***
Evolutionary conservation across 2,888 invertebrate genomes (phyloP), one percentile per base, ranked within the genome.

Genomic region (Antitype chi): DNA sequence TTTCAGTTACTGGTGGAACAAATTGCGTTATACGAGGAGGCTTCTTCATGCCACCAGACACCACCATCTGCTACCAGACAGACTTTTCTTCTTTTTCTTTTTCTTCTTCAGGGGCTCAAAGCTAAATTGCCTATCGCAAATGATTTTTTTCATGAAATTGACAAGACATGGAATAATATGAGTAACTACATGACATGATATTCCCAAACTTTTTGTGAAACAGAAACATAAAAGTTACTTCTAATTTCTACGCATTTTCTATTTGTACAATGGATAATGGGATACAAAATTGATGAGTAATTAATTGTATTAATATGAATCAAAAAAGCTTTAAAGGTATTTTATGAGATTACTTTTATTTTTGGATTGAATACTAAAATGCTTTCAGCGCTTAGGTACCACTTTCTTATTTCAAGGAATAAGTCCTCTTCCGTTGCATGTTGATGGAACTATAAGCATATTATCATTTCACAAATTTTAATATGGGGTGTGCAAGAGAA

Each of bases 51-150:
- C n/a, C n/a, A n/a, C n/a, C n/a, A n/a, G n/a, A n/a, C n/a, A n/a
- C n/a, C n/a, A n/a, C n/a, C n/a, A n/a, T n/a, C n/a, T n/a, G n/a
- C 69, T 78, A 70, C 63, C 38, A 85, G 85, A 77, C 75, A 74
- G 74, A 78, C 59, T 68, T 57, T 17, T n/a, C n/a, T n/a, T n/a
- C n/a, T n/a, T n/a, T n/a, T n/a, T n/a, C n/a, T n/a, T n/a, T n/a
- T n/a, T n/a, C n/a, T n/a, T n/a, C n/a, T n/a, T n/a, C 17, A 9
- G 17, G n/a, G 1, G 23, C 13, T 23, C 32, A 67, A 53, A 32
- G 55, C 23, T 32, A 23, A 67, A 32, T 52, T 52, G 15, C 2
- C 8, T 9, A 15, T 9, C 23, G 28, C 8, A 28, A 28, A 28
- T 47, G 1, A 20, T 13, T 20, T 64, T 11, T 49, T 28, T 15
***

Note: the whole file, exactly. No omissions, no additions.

Evolutionary conservation across 2,888 invertebrate genomes (phyloP), one percentile per base, ranked within the genome.

Genomic region (Antitype chi): DNA sequence TTTCAGTTACTGGTGGAACAAATTGCGTTATACGAGGAGGCTTCTTCATGCCACCAGACACCACCATCTGCTACCAGACAGACTTTTCTTCTTTTTCTTTTTCTTCTTCAGGGGCTCAAAGCTAAATTGCCTATCGCAAATGATTTTTTTCATGAAATTGACAAGACATGGAATAATATGAGTAACTACATGACATGATATTCCCAAACTTTTTGTGAAACAGAAACATAAAAGTTACTTCTAATTTCTACGCATTTTCTATTTGTACAATGGATAATGGGATACAAAATTGATGAGTAATTAATTGTATTAATATGAATCAAAAAAGCTTTAAAGGTATTTTATGAGATTACTTTTATTTTTGGATTGAATACTAAAATGCTTTCAGCGCTTAGGTACCACTTTCTTATTTCAAGGAATAAGTCCTCTTCCGTTGCATGTTGATGGAACTATAAGCATATTATCATTTCACAAATTTTAATATGGGGTGTGCAAGAGAA

Each of bases 51-150:
- C n/a, C n/a, A n/a, C n/a, C n/a, A n/a, G n/a, A n/a, C n/a, A n/a
- C n/a, C n/a, A n/a, C n/a, C n/a, A n/a, T n/a, C n/a, T n/a, G n/a
- C 69, T 78, A 70, C 63, C 38, A 85, G 85, A 77, C 75, A 74
- G 74, A 78, C 59, T 68, T 57, T 17, T n/a, C n/a, T n/a, T n/a
- C n/a, T n/a, T n/a, T n/a, T n/a, T n/a, C n/a, T n/a, T n/a, T n/a
- T n/a, T n/a, C n/a, T n/a, T n/a, C n/a, T n/a, T n/a, C 17, A 9
- G 17, G n/a, G 1, G 23, C 13, T 23, C 32, A 67, A 53, A 32
- G 55, C 23, T 32, A 23, A 67, A 32, T 52, T 52, G 15, C 2
- C 8, T 9, A 15, T 9, C 23, G 28, C 8, A 28, A 28, A 28
- T 47, G 1, A 20, T 13, T 20, T 64, T 11, T 49, T 28, T 15